MC: It's so easy to go on Instagram or Facebook or Twitter and see people posting photos of their fancy vacations or different things that they're doing and communicating how great their life is. Do you have any tips on keeping yourself from being jealous of other peoples' lives?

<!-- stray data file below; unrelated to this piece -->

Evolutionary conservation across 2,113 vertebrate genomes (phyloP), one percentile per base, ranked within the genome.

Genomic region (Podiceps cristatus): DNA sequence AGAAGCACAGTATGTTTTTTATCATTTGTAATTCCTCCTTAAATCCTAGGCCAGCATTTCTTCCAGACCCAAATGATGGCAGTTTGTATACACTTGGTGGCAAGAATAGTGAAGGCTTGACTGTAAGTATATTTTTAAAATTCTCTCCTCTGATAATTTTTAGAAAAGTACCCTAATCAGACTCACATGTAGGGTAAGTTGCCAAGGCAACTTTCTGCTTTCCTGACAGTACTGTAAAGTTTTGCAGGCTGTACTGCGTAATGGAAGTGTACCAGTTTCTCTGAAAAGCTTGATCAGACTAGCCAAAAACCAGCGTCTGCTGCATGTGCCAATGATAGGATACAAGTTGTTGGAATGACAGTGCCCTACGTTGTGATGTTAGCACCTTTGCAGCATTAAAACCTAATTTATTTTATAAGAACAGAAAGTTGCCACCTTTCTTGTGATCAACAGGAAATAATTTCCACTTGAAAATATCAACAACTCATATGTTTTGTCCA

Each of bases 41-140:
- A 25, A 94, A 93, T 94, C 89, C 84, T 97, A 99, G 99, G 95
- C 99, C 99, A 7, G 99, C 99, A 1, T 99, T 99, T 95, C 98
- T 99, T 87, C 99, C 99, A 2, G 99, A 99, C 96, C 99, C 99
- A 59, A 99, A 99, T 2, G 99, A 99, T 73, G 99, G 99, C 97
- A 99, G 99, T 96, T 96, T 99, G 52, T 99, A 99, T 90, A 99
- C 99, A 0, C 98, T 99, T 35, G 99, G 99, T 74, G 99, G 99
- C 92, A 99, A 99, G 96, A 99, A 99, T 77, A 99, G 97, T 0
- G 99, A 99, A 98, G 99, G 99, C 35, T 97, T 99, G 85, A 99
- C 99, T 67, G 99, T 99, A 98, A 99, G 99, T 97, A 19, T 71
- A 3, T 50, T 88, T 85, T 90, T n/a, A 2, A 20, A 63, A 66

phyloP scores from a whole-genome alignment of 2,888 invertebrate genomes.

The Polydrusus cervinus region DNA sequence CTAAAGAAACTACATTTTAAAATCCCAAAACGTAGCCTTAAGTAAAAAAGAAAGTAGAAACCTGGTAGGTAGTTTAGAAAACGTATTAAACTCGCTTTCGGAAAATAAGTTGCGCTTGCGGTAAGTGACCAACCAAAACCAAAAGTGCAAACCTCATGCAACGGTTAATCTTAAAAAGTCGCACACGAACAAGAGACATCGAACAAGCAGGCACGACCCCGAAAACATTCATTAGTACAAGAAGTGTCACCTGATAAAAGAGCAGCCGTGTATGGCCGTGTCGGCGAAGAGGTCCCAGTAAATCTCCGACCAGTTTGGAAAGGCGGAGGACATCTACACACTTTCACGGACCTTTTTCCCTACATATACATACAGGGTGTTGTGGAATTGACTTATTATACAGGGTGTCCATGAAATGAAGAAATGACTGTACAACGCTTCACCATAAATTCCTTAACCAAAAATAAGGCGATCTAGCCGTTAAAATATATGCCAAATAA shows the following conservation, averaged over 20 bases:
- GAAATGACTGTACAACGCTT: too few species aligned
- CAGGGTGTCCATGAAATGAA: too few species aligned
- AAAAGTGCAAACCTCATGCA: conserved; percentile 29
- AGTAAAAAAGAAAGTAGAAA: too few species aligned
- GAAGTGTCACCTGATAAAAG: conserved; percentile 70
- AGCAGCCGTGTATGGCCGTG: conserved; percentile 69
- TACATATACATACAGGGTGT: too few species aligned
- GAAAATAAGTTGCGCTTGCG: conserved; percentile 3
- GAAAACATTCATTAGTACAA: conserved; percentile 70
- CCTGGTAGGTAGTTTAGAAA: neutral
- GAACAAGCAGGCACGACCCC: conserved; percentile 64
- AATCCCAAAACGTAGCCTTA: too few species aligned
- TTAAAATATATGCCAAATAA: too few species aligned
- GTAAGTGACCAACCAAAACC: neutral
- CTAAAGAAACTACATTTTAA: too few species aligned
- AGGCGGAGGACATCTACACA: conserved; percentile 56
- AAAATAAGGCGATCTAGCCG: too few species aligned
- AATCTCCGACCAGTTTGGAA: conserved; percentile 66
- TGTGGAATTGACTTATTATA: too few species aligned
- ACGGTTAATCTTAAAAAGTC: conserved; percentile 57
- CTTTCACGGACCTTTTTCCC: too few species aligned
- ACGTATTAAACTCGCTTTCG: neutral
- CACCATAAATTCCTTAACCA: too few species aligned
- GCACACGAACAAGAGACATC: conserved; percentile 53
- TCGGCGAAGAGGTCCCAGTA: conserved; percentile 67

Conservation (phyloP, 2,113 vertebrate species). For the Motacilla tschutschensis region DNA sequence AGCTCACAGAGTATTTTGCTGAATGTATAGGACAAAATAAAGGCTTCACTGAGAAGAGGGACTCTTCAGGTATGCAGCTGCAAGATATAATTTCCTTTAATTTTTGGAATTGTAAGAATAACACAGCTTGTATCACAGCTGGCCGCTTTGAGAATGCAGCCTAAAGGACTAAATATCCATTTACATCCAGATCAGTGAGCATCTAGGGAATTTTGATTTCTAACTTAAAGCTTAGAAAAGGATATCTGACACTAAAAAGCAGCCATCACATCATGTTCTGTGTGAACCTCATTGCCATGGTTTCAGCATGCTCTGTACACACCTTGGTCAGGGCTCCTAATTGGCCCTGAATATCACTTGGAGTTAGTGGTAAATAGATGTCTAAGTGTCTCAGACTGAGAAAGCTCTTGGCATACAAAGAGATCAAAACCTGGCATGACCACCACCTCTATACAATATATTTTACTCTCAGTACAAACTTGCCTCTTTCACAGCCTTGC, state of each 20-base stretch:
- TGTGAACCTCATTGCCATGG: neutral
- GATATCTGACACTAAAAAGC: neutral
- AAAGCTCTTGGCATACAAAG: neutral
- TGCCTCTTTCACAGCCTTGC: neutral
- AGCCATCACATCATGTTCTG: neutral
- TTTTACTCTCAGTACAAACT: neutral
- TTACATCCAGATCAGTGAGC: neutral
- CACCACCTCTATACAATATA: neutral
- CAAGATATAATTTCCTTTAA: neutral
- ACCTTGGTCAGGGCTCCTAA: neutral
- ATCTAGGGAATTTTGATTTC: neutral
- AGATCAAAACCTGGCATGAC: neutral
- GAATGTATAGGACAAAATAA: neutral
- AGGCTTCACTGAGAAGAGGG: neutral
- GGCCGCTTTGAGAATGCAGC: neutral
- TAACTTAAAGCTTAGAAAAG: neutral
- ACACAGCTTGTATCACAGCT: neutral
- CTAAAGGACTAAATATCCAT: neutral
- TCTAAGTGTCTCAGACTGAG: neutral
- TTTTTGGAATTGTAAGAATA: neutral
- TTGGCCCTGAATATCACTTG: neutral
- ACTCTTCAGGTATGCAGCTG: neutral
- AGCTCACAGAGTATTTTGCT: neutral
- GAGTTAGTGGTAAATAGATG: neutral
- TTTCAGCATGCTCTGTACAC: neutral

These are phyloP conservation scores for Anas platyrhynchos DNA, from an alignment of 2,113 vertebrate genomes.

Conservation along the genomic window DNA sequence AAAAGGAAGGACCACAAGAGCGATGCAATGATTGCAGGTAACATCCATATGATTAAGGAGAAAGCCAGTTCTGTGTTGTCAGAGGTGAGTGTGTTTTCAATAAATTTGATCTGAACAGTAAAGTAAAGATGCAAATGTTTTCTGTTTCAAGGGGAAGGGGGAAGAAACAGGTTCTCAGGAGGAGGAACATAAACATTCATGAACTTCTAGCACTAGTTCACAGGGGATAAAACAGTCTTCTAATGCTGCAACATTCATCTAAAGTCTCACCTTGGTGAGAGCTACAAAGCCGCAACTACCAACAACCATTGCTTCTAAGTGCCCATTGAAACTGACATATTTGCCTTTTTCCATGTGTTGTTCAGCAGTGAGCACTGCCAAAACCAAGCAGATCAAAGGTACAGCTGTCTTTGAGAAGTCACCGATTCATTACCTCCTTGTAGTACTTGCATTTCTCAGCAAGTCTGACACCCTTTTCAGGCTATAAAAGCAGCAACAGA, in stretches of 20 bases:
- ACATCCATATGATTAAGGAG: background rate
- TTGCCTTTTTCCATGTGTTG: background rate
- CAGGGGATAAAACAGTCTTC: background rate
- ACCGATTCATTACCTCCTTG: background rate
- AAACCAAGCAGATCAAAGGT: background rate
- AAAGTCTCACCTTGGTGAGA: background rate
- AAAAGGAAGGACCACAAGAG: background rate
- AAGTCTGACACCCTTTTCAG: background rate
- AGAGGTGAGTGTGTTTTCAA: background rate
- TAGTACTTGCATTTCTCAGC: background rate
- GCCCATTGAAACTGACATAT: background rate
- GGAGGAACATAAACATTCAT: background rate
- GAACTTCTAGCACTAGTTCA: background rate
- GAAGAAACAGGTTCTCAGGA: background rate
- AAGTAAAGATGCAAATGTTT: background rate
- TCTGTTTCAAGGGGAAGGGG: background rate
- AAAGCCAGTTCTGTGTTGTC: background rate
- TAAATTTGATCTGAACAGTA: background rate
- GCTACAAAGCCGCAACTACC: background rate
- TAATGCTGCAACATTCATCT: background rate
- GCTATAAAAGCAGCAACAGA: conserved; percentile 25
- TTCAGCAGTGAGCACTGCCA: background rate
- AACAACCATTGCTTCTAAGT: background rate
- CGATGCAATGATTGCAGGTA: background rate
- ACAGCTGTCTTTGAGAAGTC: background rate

LR: I heard a term not so long ago that I think is pretty applicable here, which is, with a lot of social media today people are performing success theater. Like "Look how great my life is, I went on my vacation." Or, "Look at this one talk I gave," but in reality there were only three people in the audience. We choose to broadcast that résumé and choose to sell ourselves. But we're only presenting special parts of ourselves. So, when that happens, we have to realize that everyone suffers. We can choose to present ourselves in a certain way, but behind that there's a lot of insecurity, there's a lot of "look at me," because it's just the one thing that's going well. If people are boasting about their relationships, we might hear that their work situation's falling apart. If people are boasting about their work situation, they might be very lonely. There's lots of things behind what we see, so we have to realize that everyone else suffers just like we do. We can actually have empathy for people, even if they're posting their amazing vacation or their wonderful work event.